By Dr. Mark J. Tyler
As a practicing physician, one of the truly rewarding joys was the one-on-one, personal relationships established with my patients. I believe it benefited both of us and it certainly allowed me to be a better physician for my patients.
What I am witnessing today, in my opinion, would seriously harm, if not destroy, what is the basic tenant of any provider/patient relationship: trust.
I was not employed by a system when I first started. I attempted to give the best care possible to my patients regardless of any other circumstances, including ability to pay. In my later years, when I became employed by the Mercy system, I/we did not change that template. But that decision, with my partners at that time, did free us from the complexities of the business side of medicine and allowed us to concentrate more fully on delivering the best care possible to our patients.
The Affordable Care Act, or Obamacare, is now under extreme debate with varying and divergent opinions. We are somewhat insulated here in our great state with reference to what transpires elsewhere, but that surely will change with time. However, the ACA appears to be the exclusive domain of the Democrat Party. I do not remember one idea or suggestion by the Republicans that was included in the final document. Why? Because it was the president’s signature domestic legislation and because they could.
If the Republican suggestions had been included in the legislation, I do not believe we would be witnessing the vitriol that is currently present. They have no “skin in the game.” …
Very few laws have the ability to touch directly and substantially the lives of all of our citizenry, but the ACA does accomplish that very fact. Our health is dependent upon many factors, not the least of which is genetic heritage. Some of us are blessed with genetic longevity while others are not.
So much depends upon our habit patterns. Maintaining an ideal weight, beneficial diet, and routine exercise impacts greatly many adult health problems. We certainly know that minus a genetic predisposition, an obese person who does not exercise will be much more likely to develop hypertension, diabetes and arteriosclerosis (hardening of the arteries), and a shortened life span.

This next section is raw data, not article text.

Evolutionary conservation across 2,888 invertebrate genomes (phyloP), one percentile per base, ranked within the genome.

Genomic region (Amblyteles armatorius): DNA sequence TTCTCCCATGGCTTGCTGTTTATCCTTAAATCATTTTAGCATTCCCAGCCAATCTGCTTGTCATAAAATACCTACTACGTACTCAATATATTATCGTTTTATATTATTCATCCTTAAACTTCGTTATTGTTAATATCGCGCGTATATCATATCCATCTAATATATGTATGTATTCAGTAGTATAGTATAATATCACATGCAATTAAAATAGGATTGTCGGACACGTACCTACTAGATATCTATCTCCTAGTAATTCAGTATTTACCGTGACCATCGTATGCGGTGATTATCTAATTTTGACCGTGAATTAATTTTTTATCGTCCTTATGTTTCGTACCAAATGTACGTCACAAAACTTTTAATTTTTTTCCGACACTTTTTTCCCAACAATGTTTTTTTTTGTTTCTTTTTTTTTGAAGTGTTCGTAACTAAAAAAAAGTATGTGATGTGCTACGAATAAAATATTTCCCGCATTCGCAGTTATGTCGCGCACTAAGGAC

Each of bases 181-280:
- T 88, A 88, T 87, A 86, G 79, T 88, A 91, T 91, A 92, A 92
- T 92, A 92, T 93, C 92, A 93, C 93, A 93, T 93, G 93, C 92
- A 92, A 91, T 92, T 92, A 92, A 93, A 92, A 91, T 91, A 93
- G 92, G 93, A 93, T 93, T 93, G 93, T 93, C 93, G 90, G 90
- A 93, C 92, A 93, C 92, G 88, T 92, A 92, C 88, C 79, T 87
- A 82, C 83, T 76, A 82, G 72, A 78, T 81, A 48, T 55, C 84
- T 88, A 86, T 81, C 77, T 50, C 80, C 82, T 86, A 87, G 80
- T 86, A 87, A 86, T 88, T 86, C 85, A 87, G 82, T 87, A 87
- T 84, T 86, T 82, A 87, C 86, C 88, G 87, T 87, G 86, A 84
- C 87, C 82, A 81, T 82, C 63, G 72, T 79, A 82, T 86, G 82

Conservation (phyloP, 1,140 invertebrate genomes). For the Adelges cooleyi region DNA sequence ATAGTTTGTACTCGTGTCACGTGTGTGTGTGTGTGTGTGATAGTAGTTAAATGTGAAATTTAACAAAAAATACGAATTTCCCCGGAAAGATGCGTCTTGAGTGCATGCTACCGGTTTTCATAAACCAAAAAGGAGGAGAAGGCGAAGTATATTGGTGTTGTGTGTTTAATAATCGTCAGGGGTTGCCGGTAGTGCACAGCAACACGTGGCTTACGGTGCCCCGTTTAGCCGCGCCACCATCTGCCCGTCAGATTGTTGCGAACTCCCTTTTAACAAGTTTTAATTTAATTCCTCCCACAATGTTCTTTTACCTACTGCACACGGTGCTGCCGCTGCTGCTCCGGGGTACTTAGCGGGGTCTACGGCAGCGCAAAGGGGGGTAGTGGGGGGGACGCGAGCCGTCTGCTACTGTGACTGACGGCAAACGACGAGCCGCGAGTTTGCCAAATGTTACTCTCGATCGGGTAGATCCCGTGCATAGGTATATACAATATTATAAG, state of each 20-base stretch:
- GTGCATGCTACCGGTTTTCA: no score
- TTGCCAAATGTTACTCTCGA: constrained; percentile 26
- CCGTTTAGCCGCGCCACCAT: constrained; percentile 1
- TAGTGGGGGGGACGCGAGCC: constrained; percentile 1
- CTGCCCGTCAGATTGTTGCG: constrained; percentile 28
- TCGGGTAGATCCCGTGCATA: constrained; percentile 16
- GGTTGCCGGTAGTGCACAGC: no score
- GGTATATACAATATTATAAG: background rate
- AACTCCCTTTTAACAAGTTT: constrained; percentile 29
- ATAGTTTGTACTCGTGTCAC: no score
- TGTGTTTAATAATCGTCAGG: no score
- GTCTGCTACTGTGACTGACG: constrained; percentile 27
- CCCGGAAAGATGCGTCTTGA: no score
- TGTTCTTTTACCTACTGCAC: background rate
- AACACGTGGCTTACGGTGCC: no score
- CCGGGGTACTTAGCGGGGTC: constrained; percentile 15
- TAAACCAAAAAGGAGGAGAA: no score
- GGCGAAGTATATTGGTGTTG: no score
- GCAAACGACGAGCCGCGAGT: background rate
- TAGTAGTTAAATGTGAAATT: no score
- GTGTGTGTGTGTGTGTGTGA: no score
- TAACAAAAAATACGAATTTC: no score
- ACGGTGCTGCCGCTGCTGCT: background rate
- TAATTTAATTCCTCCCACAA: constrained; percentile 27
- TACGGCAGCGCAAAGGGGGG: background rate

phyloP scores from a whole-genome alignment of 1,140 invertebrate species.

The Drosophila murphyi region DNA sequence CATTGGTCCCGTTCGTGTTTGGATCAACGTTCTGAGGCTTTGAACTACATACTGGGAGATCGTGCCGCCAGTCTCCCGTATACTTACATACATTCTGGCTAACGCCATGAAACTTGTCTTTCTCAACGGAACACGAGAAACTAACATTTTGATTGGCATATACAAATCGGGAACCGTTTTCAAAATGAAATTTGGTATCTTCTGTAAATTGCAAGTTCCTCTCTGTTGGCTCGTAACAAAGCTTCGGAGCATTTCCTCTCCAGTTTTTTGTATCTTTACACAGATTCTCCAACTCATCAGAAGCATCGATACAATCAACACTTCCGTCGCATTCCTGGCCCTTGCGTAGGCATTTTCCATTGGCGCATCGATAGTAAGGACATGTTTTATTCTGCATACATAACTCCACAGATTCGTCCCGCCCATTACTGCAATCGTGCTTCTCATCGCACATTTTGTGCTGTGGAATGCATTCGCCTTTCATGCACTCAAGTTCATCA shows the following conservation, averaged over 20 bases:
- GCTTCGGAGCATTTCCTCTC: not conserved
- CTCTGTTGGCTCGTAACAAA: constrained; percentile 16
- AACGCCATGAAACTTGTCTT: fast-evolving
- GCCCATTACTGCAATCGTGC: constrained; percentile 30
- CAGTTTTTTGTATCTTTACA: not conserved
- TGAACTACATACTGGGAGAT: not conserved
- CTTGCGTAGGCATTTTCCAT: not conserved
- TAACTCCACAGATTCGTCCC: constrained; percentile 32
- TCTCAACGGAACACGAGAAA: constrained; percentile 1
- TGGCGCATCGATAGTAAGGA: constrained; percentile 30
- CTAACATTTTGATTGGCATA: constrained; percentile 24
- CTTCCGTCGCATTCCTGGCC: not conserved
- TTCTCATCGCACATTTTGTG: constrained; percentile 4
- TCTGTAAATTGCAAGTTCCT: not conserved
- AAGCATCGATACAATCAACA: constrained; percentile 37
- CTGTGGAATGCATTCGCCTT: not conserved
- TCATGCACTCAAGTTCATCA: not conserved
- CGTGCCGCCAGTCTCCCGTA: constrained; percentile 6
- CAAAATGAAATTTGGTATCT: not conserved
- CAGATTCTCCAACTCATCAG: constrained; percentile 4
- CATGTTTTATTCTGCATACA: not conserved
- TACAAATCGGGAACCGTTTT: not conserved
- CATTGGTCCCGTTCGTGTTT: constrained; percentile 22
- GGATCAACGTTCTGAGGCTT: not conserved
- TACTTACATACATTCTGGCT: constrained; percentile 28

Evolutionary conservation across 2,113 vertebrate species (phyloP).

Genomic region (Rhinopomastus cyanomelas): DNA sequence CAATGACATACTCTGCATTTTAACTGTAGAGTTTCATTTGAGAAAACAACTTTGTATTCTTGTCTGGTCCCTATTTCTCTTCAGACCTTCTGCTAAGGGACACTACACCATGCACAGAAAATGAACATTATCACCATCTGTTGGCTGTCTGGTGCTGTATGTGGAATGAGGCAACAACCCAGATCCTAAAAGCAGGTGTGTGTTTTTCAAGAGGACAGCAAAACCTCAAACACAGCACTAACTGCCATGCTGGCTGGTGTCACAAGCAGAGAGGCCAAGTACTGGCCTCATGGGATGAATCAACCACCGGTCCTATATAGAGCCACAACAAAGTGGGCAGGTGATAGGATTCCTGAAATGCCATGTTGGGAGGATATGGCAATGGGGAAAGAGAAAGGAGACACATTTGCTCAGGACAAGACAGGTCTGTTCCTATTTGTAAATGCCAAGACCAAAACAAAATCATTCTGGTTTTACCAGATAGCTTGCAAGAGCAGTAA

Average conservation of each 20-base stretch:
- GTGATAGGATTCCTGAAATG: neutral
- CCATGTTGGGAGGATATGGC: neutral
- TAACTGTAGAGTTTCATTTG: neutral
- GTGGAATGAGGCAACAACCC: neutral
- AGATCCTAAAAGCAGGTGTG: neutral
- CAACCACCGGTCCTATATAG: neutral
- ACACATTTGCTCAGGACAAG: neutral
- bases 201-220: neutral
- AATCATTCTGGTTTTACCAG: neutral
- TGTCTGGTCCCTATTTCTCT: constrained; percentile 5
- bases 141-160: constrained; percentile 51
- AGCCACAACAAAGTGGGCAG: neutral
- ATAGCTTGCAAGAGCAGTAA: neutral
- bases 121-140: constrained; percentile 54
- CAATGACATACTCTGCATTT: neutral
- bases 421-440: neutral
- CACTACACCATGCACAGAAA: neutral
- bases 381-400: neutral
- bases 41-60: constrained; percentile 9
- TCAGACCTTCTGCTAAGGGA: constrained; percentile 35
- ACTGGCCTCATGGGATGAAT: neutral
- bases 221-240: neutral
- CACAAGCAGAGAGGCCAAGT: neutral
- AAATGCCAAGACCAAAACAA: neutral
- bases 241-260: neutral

Why could not the federal government follow the lessons of our forefathers and any private entrepreneur and start “small” to see if that works? Correct the mistakes, change what needs to be changed and then progress.
The ACA risks its own demise solely because of unforeseen and possibly foreseen problems that defy easy solutions and quick resolution. I believe it would have been avoided or mitigated only if it had shown compliance and success on a smaller scale.
As I have stated before, we already have in place a system that does work and it is called Medicaid. It is not perfect but at least we are familiar with its use and its guidelines. I would suggest that we enfranchise the next 15 percent to 20 percent of our population above the parameters for Medicaid as it exists. Give the physicians, extenders, hospitals and our population a time frame to understand their responsibilities within the arena.
Once that is realized and accepted by everyone, then enfranchise the next segment of our population in a stepwise fashion until everyone is covered over an agreed time frame. This would allow us in a prudent and timely fashion to make sure we get it right, to have everyone’s input and to make changes that benefit everyone.
I would also suggest that the existing insurance companies be part of the process as they know how it is done. After all, we are family and we are in this together.
Dr. Mark J. Tyler has practiced medicine in Cedar Rapids since 1971. He also was longtime medical director of the Cedar Rapids Physician Hospital Organization. Comments: Dr. Tyelr, c/o 7 High Ridge Ct., Cedar Rapids, IA 52403